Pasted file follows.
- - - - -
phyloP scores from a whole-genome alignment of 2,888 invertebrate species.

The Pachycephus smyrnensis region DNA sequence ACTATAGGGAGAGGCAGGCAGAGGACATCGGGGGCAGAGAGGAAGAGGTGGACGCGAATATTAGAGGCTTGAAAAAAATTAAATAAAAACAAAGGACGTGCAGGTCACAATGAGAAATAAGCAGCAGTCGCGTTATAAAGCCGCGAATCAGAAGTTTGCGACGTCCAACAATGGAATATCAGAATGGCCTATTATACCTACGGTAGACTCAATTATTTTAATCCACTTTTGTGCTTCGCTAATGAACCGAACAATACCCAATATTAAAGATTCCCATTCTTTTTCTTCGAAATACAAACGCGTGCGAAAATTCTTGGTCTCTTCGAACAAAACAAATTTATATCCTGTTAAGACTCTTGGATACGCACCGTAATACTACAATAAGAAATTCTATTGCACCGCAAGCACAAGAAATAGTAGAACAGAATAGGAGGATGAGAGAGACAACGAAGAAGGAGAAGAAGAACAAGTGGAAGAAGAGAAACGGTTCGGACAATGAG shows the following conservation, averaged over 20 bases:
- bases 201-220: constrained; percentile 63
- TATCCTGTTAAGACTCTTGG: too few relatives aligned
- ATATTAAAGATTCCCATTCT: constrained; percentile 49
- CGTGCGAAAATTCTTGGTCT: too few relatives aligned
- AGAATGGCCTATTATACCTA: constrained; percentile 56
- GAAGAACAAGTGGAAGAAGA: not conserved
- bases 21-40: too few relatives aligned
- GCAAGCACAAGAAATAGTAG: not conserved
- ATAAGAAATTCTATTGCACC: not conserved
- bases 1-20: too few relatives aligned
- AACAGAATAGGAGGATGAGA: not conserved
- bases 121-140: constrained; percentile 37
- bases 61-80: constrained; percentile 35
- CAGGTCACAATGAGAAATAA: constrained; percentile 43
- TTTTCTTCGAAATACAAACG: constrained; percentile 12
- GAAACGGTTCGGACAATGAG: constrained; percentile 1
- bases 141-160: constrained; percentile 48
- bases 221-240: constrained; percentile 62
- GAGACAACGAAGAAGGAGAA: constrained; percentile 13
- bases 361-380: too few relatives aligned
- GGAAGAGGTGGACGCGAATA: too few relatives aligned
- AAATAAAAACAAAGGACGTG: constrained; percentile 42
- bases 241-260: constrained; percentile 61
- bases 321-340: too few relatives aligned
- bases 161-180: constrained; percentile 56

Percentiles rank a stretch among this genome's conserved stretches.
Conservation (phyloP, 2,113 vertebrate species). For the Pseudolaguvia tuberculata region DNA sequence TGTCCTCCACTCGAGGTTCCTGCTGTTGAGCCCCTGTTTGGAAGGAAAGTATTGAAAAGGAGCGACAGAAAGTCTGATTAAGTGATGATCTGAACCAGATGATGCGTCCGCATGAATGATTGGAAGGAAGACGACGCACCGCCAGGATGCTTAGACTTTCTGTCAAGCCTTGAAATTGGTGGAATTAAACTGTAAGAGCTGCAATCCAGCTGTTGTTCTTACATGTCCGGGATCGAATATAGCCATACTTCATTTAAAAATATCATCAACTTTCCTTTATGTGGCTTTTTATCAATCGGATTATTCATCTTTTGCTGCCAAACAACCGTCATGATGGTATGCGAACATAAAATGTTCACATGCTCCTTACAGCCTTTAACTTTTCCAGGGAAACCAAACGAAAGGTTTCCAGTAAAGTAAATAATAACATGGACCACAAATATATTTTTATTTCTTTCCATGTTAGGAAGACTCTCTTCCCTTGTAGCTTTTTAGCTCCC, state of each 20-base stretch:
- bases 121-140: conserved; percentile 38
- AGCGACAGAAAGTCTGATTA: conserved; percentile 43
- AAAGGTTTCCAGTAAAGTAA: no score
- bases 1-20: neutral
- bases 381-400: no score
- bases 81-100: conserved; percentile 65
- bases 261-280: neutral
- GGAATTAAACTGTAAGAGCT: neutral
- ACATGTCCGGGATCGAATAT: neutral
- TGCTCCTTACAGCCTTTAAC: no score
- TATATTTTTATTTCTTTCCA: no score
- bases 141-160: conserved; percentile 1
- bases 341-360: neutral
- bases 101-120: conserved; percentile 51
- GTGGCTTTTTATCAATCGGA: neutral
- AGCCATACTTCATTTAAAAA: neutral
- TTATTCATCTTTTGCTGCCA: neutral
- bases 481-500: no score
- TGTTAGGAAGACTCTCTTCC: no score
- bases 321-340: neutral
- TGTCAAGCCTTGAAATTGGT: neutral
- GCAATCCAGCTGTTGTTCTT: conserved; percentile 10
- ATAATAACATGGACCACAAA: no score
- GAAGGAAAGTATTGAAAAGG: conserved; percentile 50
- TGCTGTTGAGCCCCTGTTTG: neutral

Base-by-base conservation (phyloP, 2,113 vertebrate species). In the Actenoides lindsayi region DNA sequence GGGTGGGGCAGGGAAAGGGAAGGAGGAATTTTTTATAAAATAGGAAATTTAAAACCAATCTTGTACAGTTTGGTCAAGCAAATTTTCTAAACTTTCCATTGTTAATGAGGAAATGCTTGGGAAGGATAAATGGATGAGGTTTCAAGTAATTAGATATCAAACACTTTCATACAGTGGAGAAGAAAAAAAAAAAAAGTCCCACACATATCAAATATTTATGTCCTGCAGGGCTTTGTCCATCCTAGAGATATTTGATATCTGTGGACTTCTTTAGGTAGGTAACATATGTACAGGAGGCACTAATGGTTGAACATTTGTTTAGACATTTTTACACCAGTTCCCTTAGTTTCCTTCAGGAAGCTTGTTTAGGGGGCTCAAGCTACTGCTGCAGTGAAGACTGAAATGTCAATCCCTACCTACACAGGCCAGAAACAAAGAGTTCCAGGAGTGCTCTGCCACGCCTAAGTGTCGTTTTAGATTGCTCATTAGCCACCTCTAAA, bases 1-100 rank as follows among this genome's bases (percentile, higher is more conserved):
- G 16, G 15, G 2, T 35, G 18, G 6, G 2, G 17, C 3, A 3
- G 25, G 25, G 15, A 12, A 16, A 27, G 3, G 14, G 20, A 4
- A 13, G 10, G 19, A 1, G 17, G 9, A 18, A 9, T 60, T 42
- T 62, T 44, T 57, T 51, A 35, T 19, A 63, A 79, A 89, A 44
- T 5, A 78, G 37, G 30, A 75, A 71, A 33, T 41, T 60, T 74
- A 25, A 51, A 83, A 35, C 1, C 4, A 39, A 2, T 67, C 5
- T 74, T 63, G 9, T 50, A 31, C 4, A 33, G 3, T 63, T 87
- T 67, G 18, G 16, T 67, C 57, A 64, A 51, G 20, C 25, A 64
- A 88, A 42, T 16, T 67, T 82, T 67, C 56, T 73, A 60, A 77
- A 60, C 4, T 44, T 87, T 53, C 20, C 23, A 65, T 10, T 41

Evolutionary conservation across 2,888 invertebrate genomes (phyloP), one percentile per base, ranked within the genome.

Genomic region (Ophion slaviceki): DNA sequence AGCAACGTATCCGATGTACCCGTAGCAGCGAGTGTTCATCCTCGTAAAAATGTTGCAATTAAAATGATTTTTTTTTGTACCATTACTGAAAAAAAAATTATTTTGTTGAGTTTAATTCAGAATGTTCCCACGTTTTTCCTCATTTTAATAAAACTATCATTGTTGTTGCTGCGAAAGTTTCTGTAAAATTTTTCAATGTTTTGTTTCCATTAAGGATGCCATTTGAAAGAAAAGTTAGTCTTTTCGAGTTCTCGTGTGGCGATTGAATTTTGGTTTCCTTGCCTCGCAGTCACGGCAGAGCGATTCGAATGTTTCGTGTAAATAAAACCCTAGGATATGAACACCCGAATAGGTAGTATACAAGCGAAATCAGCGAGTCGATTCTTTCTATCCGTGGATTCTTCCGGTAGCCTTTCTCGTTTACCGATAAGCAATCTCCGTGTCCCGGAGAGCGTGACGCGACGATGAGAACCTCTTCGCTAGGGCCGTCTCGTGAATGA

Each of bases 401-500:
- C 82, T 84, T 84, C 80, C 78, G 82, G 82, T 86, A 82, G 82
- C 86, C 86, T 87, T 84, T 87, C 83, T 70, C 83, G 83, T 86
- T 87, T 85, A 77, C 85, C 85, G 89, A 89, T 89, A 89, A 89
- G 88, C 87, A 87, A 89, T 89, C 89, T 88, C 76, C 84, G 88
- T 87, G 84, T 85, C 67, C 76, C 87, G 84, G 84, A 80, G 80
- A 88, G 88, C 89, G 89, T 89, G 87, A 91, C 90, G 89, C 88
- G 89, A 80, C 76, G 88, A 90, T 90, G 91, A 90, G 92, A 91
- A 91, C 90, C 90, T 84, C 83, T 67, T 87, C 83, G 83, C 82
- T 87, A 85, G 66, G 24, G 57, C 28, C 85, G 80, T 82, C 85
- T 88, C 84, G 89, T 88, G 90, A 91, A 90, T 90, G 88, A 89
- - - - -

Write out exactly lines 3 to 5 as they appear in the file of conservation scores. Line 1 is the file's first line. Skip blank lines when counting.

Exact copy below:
- bases 201-220: constrained; percentile 63
- TATCCTGTTAAGACTCTTGG: too few relatives aligned
- ATATTAAAGATTCCCATTCT: constrained; percentile 49